This post is written by Karmela Padavic-Callaghan, Karmela is a theoretical physicist, a non-fiction writer and a DEI (diversity, equity and inclusion) advocate and organizer. Her writing has appeared on the Scientific American Opinions blog, the Lifeology blog, which focuses on science and art, and the Xylom, an award-winning project where scientists share authentic personal stories outside of their research. She Tweets at @Ironmely and publishes a weekly longform newsletter called Ultracold which reflects her experiences as a queer, female, immigrant physicist living, learning and working in the United States. For an overview of Karmela’s work visit her website.
In the US, only ~20% of PhDs in physics are earned by women, this then translates to women holding less than 20% of faculty positions in physics departments. Being one of these women, and a foreign and queer one at that, I wasn’t always sure of my place in the physics community. Talking to other young physicist, I learned that I was not the only one dealing with those doubts. When opportunities arose for participating in student groups focusing on issues of diversity, equity and inclusion (DEI) in physics, I was then quick to jump in.
By the time I defended my dissertation, I was serving in leadership roles for a group for women and gender minorities in physics and astronomy and a graduate-undergraduate mentoring group, consulting for a national network of mentoring and DEI programs, and serving as an officer in the local graduate employee union. Most days, this additional work topped my research and teaching duties as one big exhaustion cherry. That said, it was also a sweet one, giving me a taste for imagining a better future without limits. If I could travel six years back in time, I’d still gobble it up.
Being an organizer can be similar to being a scientist. You identify a problem, have an idea for approaching a solution, then implement it and observe the results. Perseverance is crucial to finding the idea that will change the social status quo. As there are few women and non-binary people in many physics departments, the need for this work affects them disproportionately. Being underrepresented makes you feel like you have to take on every organizing opportunity or you are failing all future students that share your identities.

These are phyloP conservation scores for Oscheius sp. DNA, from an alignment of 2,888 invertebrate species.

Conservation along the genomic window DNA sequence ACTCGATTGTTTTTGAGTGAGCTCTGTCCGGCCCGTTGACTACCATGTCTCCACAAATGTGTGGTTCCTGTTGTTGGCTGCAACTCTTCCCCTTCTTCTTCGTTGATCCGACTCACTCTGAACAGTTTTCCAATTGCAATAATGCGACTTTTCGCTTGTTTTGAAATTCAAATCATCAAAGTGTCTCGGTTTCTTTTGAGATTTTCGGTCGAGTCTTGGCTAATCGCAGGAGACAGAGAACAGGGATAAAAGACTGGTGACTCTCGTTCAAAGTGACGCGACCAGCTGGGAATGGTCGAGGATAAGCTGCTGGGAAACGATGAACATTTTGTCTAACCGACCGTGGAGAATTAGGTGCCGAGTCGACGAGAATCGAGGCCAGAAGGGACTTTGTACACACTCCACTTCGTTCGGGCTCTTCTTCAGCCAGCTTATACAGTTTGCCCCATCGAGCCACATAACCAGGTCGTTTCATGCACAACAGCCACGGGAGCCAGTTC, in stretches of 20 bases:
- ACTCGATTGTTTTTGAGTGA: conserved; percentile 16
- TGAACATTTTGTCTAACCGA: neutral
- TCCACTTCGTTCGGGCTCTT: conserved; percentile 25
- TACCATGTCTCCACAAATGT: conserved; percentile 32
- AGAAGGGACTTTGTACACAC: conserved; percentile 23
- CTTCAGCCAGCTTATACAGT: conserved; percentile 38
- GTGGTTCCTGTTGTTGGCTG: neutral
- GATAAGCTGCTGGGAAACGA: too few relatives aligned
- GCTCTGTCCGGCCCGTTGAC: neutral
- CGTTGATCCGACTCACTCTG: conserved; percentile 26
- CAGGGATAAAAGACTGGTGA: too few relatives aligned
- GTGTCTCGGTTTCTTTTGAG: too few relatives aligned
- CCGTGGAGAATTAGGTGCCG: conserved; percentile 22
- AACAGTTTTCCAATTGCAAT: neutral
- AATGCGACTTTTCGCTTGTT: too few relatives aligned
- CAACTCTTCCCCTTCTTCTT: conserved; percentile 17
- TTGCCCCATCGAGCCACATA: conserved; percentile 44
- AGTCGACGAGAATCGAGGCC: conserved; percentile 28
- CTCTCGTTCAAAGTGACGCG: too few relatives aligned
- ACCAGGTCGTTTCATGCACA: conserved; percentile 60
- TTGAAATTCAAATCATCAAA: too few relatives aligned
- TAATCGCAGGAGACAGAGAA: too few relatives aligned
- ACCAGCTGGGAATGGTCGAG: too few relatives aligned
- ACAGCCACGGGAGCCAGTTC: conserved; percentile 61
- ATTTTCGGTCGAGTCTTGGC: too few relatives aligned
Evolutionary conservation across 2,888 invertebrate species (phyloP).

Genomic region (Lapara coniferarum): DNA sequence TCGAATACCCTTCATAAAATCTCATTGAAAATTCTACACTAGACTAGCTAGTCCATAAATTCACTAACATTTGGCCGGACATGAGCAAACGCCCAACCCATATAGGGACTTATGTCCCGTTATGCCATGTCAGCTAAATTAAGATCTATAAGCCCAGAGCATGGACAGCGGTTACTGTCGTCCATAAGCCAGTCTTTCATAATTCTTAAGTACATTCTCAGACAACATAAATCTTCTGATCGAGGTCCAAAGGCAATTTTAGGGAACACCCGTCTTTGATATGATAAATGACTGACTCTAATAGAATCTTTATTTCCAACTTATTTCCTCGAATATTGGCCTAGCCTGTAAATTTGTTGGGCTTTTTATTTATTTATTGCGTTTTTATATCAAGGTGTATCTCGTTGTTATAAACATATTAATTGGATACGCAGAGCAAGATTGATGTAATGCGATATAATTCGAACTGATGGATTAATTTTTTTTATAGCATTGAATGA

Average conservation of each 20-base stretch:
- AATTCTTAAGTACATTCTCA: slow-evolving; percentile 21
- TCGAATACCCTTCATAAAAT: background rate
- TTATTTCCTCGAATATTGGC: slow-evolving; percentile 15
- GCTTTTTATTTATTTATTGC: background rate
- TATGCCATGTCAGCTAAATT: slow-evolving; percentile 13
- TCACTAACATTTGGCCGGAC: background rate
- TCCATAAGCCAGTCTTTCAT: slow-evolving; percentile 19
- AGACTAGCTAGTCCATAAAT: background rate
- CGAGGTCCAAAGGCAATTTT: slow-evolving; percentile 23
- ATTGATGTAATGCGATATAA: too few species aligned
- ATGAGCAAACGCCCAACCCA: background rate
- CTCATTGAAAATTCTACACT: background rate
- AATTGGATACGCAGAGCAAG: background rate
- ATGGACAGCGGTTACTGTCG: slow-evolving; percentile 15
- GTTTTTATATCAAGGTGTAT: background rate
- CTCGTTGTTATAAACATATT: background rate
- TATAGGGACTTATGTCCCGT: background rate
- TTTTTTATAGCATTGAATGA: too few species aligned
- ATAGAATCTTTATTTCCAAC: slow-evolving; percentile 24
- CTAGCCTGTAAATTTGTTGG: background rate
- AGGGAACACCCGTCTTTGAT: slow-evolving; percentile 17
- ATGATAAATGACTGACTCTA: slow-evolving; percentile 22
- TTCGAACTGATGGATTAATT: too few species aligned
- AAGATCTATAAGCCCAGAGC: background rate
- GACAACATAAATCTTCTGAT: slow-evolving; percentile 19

Anecdotally, there is often one super-driven person that makes everything happen. I have been this person, and I have seen friends be this person. In both instances, the end result was burnout.
Burnout is not unavoidable. While working to make academic spaces more inclusive and equitable, we can be creative in how that work is structured. Universities often have formal DEI initiatives, but the best advocacy happens when students or faculty collectively decide what works best for them. Student-led advocacy in particular doesn’t have to mimic the structures of traditional academia; it doesn’t have to replicate expectations of overwork or anchor itself in inflexible plans.
In my experience, the best student leaders encourage others to pursue their interests. They provide support for passion projects regardless of what may seem standard given the group’s mission. Advocacy and support groups that rely on graduate student volunteerism are most sustainable when they are a safe playground for people to show up as their full selves and organize around a vision of the future that feels right in their bones.
What can this look like? Sometimes it’s inviting every woman and gender non-conforming person in a department to a retreat at a Girl Scouts’ cabin to paint and play boardgames. Sometimes it’s having a loose group of core organizers instead of officers with fixed titles. Sometimes it looks like meticulously organized panels on diversity or two-hour bootcamps on making conference posters. Sometimes it’s as simple as group leaders spending time booking rooms, getting event snacks, sending emails and otherwise enabling other members to engage with projects unencumbered by logistics. Mostly, this kind of organizing centers being flexible and allowing advocacy to be a creative, communal effort. It highlights the importance of building a community that is intentionally less inhibited than the existing communities that we are already a part of.
I started graduate school nervous about both my research abilities and other’s prejudices about who I am. Walking into classrooms and conference rooms where most other scientists don’t look like me can still be unnerving. What helped me with that nervousness—with finding courage and a voice as a physicist—has not just been succeeding in those rooms, but also going to organizing meetings and feeling supported when I threw out an idea that wasn’t on anyone’s pre-prepared agenda. The first event I organized as a part of a student group in graduate school was a baking competition. These days, I am co-leading a group of students in organizing a national conference on DEI topics in physical sciences. Being encouraged to add cake to an advocacy group’s agenda led me to this more formal work. I am grateful for student leaders that gave me that first taste of organizing – the sugar rush may have passed, but my energy for organizing and advocacy has not subsided.